POSTED: 6:33 a.m. HST, Dec 25, 2010
LAST UPDATED: 6:43 a.m. HST, Dec 25, 2010
RENO, Nev. — The ultimate Christmas present awaits skiers and snowboarders on the slopes of the Sierra Nevada.
Some resort operators are reporting the best Christmas holiday skiing conditions in decades after a string of recent storms bolstered an impressive early-season snowpack.
The storms brought the Lake Tahoe Basin's snowpack to 219 percent of average for the date, according to the U.S. Natural Resources Conservation Service.
"The amount of snow we have seen this season is incredible," said Jon Slaughter, spokesman for Boreal Mountain Resort atop Donner Summit. "I have never seen the snow banks as tall this early in the season."
His resort has reported receiving 28 feet of snow in November and December, the most by far at Boreal over that period in 30 years of record-keeping. The bulk of the snow fell in the weeks before Thanksgiving and Christmas.
Some of the largest resorts at nearby Lake Tahoe have reported up to 25 feet of snow so far this season, which is nearly 75 percent of the average snowfall for the entire season, said Eric Doyne of Ski Lake Tahoe.
His group represents seven of Tahoe's largest resorts: Alpine Meadows, Heavenly, Kirkwood, Northstar-at-Tahoe, Sierra-at-Tahoe, Mt. Rose Ski Tahoe and Squaw Valley.
"Some of the resorts have never seen ski conditions like this for Christmas," Doyne told The Associated Press. "This is definitely one of the snowiest Christmas and New Year's holidays we've seen."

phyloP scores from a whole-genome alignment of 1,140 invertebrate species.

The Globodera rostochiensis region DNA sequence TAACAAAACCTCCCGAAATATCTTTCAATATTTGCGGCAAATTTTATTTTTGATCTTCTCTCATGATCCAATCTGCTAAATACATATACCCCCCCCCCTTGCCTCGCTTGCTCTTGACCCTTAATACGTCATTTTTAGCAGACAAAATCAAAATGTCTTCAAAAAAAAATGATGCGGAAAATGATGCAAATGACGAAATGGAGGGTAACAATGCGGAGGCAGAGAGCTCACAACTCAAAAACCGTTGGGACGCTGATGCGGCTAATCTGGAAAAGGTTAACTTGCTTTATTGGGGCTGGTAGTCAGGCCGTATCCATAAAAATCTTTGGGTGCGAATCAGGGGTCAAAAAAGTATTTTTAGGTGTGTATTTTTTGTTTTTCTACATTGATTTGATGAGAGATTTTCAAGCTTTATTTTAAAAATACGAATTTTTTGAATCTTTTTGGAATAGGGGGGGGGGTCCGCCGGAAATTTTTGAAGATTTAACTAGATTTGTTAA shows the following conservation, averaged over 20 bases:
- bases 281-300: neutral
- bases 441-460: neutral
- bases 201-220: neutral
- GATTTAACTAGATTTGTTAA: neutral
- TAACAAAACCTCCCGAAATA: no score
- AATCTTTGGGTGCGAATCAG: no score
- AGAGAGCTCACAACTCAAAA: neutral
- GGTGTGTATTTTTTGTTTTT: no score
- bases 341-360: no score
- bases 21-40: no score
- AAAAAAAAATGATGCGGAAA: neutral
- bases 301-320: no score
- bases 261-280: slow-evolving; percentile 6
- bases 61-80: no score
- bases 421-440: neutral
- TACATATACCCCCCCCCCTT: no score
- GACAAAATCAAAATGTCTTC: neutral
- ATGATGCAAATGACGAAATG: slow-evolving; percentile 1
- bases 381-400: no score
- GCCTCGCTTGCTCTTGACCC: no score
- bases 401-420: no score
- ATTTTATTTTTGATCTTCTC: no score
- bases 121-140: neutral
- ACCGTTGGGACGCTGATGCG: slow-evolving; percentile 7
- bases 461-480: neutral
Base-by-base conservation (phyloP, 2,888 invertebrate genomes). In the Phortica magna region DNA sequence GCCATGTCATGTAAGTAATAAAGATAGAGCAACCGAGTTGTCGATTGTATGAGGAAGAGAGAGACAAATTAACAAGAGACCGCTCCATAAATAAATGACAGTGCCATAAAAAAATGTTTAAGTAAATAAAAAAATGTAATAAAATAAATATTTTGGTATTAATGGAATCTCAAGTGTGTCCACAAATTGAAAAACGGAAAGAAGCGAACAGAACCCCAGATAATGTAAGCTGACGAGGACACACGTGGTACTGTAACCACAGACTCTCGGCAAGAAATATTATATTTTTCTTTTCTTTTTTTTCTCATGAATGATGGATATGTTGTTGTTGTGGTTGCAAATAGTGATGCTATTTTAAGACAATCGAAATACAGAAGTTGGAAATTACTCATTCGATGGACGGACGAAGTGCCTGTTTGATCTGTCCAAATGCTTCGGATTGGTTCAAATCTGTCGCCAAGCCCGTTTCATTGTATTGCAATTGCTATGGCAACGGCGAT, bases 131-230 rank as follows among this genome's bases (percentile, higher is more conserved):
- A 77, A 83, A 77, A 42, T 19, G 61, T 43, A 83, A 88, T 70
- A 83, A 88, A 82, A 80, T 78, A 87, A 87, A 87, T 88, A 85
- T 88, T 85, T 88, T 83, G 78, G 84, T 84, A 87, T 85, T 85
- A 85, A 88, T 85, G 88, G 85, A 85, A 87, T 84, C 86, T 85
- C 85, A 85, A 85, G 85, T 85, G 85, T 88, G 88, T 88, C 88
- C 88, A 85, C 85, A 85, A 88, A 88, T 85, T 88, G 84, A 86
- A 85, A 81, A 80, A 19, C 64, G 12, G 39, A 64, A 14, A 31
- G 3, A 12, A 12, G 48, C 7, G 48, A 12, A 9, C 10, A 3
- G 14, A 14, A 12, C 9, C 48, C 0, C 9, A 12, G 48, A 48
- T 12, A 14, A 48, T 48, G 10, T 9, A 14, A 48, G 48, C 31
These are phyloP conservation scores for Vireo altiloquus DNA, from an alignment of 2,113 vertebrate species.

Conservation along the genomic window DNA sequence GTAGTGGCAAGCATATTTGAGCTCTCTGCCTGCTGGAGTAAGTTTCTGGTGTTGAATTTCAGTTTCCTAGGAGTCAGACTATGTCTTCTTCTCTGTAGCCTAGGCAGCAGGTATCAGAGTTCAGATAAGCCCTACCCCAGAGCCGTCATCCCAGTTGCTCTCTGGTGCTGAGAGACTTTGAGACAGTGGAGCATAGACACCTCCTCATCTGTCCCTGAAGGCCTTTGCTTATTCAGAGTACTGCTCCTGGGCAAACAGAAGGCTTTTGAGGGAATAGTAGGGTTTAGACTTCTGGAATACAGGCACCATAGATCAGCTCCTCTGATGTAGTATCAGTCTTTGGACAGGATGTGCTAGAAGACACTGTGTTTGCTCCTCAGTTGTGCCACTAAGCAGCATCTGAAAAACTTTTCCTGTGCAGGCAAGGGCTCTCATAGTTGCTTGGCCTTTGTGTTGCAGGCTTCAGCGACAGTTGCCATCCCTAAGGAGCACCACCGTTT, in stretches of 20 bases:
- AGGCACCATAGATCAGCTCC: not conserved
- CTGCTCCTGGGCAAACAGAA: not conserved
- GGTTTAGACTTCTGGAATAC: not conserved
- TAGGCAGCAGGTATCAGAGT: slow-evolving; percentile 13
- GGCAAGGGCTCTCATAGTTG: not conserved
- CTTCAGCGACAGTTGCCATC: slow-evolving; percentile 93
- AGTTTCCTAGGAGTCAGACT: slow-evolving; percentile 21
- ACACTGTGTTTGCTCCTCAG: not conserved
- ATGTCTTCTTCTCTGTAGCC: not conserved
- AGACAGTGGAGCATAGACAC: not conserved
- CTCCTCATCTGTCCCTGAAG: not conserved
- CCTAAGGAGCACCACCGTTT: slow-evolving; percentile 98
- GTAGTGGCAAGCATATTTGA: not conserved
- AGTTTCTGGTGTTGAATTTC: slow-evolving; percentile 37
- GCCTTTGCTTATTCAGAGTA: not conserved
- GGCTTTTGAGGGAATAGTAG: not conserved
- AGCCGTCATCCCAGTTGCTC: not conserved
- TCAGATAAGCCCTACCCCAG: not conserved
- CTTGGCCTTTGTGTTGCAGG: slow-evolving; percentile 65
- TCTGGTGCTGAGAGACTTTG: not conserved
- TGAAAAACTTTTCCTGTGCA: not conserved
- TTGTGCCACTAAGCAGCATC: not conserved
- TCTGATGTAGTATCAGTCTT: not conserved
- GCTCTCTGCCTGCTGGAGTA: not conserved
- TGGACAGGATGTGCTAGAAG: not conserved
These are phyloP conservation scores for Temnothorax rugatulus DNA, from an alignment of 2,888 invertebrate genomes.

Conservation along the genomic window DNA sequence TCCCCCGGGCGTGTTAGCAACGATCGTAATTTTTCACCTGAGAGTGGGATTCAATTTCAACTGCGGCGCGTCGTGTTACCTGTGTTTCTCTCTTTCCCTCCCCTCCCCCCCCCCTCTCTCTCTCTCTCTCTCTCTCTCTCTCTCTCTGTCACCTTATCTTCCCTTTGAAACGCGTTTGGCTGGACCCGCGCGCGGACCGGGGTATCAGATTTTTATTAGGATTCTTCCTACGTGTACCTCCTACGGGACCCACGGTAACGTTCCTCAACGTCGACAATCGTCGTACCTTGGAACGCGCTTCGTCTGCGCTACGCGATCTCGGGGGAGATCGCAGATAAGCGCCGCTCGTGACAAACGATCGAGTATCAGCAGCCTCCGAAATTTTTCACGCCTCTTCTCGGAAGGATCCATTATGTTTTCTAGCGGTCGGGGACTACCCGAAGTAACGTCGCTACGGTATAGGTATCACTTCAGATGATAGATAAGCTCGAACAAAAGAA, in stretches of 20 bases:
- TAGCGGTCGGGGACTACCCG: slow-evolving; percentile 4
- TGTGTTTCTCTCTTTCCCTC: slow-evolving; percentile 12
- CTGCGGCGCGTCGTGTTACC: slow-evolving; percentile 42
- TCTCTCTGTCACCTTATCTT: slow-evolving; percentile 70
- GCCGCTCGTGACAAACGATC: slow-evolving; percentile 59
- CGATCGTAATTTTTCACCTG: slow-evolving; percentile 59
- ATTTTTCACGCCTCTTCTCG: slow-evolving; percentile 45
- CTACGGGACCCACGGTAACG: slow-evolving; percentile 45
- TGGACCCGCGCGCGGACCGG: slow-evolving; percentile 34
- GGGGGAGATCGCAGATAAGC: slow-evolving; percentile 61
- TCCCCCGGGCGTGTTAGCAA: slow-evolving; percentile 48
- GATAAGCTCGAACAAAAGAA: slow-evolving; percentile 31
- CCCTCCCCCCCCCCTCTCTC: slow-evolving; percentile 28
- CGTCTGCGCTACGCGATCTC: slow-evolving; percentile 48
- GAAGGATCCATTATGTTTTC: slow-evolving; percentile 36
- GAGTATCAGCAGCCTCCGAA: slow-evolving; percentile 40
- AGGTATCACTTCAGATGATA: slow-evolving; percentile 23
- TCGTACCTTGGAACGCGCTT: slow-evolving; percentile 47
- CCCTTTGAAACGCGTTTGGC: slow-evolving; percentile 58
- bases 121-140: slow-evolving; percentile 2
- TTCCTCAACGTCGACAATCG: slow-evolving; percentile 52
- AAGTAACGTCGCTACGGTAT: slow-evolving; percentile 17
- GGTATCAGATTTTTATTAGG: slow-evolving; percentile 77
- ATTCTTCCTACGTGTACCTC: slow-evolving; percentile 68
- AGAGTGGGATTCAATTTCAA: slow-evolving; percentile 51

Jeff Glover, 57, of Quincy, Calif., raved about the conditions Thursday at Alpine Meadows.
"It's beautiful. Excellent conditions — cold, fresh powder," he told the Reno Gazette-Journal. "It doesn't get any better."
Heavy snow has fallen across the West, including in the mountains around Las Vegas.
"We have had over 8 feet of snow in the last 5 days ... Pure white bliss awaits," says the website of the Las Vegas Ski & Snowboard Resort on Mountain Charleston.
Tourism officials said the latest storms positioned resorts to take advantage of the week after Christmas, traditionally one of the three busiest periods of the ski season along with the Martin Luther King Jr. and Presidents Day holiday weekends.
"We are a snow-driven economy," said Andy Chapman of the North Lake Tahoe Resort Association. "When Mother Nature delivers, the visitor experience is enhanced, and businesses large and small prosper."
The National Weather Service says storms will bring a chance of more snow to the Sierra over the next week.